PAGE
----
At one point in his career, the legendary four-time New York and Boston Marathon champ Bill Rodgers crafted a winning streak of 22 road races. None was a 5K.

Back when Rodgers was road racing king in the late 1970s, the staple distance for most races was 10K. It was almost unheard of for a 5K to be run on the road. It wasn't until running really began to boom in popularity that 5K events began to proliferate. The idea was that they were a great distance for beginning runners to sample, and they were easier to manage from a race director's viewpoint.

Still, many runners consider 10K to be the ideal weekend race. From a racing standpoint, there's simply more room for strategy. And from a practical standpoint, it's a better workout, allowing runners to get in some good mileage for the day.

"I like 10Ks better than 5Ks. They're longer, which makes it more enjoyable," said Jake Perez, who ran 34:16 for 14th place overall last year in the Statesman Capitol 10,000. "And you get more of your money's worth. I think it gives me more opportunity to excel.

"For me, the further the distance, the better. In a 5K, three miles goes by pretty fast, so I need to run hard from the start and get out at close to five minute per mile pace."

Perez has a point. The 5K is run at over 90 percent of your VO2 max (maximum oxygen uptake), meaning you have to get off the starting line quickly, and run close to red-line the whole way. By comparison, a 10K race is run at around 80-85 percent of VO2 max, which is a more tolerable pace.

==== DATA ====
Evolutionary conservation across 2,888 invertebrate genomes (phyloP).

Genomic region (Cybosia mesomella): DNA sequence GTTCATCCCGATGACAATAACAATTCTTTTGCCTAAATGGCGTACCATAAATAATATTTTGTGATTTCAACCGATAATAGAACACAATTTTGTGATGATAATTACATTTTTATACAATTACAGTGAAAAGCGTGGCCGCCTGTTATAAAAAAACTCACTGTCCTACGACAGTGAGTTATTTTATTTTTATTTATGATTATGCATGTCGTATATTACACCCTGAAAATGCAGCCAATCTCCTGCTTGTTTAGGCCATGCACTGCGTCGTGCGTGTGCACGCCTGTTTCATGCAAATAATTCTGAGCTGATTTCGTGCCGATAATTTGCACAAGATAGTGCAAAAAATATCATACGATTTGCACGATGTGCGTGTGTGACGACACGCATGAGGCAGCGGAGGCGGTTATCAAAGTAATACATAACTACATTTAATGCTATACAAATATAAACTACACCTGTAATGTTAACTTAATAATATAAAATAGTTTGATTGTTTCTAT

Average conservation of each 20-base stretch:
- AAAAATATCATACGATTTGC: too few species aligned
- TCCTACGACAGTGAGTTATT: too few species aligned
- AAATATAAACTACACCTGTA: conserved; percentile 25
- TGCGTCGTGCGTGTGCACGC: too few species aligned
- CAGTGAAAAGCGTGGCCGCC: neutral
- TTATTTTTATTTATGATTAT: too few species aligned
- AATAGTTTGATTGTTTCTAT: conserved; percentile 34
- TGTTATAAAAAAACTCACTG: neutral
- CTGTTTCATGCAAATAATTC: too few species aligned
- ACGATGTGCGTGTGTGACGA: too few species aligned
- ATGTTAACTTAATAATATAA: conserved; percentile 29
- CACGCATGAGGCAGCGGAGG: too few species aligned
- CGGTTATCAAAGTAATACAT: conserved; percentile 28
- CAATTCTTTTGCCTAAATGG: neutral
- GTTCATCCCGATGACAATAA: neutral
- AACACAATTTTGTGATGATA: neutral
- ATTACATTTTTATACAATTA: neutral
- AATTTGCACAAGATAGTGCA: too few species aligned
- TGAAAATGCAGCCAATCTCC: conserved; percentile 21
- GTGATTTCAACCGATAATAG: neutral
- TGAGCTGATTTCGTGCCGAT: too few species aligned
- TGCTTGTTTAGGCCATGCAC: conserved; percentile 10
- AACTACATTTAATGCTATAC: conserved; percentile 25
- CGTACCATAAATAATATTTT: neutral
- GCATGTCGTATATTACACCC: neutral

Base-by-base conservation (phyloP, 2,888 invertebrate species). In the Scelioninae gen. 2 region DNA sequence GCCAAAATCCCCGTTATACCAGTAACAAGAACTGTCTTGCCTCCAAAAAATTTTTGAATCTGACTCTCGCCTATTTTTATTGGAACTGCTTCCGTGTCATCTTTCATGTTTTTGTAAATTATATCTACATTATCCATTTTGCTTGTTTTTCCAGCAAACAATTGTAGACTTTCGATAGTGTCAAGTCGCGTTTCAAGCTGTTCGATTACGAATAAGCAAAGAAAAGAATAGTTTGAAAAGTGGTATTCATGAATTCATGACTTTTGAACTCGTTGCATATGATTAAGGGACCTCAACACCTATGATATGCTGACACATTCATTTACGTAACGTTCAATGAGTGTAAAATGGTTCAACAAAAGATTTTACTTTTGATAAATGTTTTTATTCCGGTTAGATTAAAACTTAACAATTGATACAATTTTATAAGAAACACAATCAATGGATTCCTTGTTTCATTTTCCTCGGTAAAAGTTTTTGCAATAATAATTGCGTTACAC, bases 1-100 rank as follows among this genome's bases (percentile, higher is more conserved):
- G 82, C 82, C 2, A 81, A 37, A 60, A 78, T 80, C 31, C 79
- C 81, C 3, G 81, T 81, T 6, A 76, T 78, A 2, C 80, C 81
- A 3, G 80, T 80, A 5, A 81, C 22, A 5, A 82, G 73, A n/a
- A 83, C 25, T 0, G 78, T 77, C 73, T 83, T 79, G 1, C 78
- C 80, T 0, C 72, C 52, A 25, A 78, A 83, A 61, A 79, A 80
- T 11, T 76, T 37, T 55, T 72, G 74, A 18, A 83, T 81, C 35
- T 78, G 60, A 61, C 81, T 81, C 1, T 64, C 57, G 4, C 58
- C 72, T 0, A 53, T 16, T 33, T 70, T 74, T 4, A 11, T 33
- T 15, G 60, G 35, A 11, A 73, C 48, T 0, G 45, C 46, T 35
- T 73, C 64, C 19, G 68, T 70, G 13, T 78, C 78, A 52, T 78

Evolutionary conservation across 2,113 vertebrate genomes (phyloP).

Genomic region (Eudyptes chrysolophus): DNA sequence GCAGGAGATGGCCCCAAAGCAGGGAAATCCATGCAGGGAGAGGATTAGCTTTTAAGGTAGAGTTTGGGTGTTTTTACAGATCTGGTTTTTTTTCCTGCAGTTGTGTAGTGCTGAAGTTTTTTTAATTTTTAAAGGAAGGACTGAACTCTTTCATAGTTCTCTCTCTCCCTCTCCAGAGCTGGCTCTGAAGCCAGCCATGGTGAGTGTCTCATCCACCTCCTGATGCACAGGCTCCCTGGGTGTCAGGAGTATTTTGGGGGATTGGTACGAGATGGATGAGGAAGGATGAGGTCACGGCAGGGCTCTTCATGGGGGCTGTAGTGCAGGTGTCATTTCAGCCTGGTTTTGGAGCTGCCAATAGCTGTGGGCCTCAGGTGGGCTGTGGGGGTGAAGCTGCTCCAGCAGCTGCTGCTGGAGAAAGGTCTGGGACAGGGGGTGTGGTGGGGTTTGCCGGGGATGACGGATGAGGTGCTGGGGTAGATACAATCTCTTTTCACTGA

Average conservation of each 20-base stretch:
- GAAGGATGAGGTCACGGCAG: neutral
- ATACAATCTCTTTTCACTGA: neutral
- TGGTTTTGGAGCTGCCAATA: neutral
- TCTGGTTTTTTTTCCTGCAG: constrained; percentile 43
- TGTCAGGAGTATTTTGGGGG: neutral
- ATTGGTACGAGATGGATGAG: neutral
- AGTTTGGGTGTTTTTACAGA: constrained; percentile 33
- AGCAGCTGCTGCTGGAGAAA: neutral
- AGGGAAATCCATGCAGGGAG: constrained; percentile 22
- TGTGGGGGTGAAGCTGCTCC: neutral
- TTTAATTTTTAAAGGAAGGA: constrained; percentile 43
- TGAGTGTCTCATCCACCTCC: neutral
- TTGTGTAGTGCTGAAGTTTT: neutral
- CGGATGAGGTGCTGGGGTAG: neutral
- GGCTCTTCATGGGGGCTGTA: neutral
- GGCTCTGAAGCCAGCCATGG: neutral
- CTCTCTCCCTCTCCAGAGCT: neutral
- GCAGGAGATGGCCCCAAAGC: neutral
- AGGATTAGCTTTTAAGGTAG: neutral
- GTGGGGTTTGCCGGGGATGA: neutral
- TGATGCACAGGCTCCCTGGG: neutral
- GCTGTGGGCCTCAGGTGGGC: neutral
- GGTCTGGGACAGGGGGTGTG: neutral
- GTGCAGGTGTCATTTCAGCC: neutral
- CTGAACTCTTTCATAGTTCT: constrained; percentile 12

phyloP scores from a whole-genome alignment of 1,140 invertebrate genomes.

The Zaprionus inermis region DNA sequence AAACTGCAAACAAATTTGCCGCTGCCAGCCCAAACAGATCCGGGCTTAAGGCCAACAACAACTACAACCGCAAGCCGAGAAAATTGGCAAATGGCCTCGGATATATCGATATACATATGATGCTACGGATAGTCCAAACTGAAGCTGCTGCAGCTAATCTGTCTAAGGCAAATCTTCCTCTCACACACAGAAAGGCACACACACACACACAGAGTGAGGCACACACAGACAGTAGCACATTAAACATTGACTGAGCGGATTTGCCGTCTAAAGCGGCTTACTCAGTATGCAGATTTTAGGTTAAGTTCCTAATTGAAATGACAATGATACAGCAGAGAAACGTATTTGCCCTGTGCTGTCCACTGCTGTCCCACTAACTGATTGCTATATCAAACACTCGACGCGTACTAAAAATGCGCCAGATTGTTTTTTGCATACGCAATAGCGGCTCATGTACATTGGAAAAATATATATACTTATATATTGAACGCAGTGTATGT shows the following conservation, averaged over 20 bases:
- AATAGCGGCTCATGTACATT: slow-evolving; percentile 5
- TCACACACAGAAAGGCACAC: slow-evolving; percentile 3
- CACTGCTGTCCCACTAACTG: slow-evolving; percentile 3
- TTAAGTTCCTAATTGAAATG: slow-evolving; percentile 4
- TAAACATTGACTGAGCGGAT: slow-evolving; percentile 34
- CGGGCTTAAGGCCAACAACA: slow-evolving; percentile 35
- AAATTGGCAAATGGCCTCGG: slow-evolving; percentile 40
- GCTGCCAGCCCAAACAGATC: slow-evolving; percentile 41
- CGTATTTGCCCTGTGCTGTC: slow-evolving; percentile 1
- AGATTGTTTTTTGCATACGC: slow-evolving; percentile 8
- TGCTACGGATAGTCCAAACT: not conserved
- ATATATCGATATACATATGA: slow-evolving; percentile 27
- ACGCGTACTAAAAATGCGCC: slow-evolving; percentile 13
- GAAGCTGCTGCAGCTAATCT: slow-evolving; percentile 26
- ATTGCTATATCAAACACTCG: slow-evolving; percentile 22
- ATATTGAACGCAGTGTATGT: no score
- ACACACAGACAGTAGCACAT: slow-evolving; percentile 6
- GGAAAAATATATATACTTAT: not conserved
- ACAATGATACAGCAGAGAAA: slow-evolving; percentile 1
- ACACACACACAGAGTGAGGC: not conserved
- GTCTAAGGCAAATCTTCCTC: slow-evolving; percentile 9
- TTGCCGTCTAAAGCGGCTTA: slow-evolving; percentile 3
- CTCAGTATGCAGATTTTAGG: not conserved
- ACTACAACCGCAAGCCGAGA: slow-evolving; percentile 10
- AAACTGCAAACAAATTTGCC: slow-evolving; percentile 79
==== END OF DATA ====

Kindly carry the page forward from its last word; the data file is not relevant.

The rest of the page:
Interestingly, fit runners have a lactate threshold of around 85 percent of VO2 max, meaning that's the point beyond which lactic acid builds up in the blood stream faster than the body can remove it. When that happens muscles ache and burn, and you can't run as fast.

What does that mean for runners lining up for Sunday's Cap 10? It means that, if they've done their training and are gunning for a personal best, they should aim for that 85-percent effort zone.

Start out briskly, but not all-out, and settle into a pace that's just at the edge of your comfort level. Going up the long climb on Enfield Road to mile three, you may have some doubts, but remember, you've still got the easier half of the course to work with.

"You have more chance to adjust yourself in a 10K race and reorganize your strategy if you don't start out right," said Perez.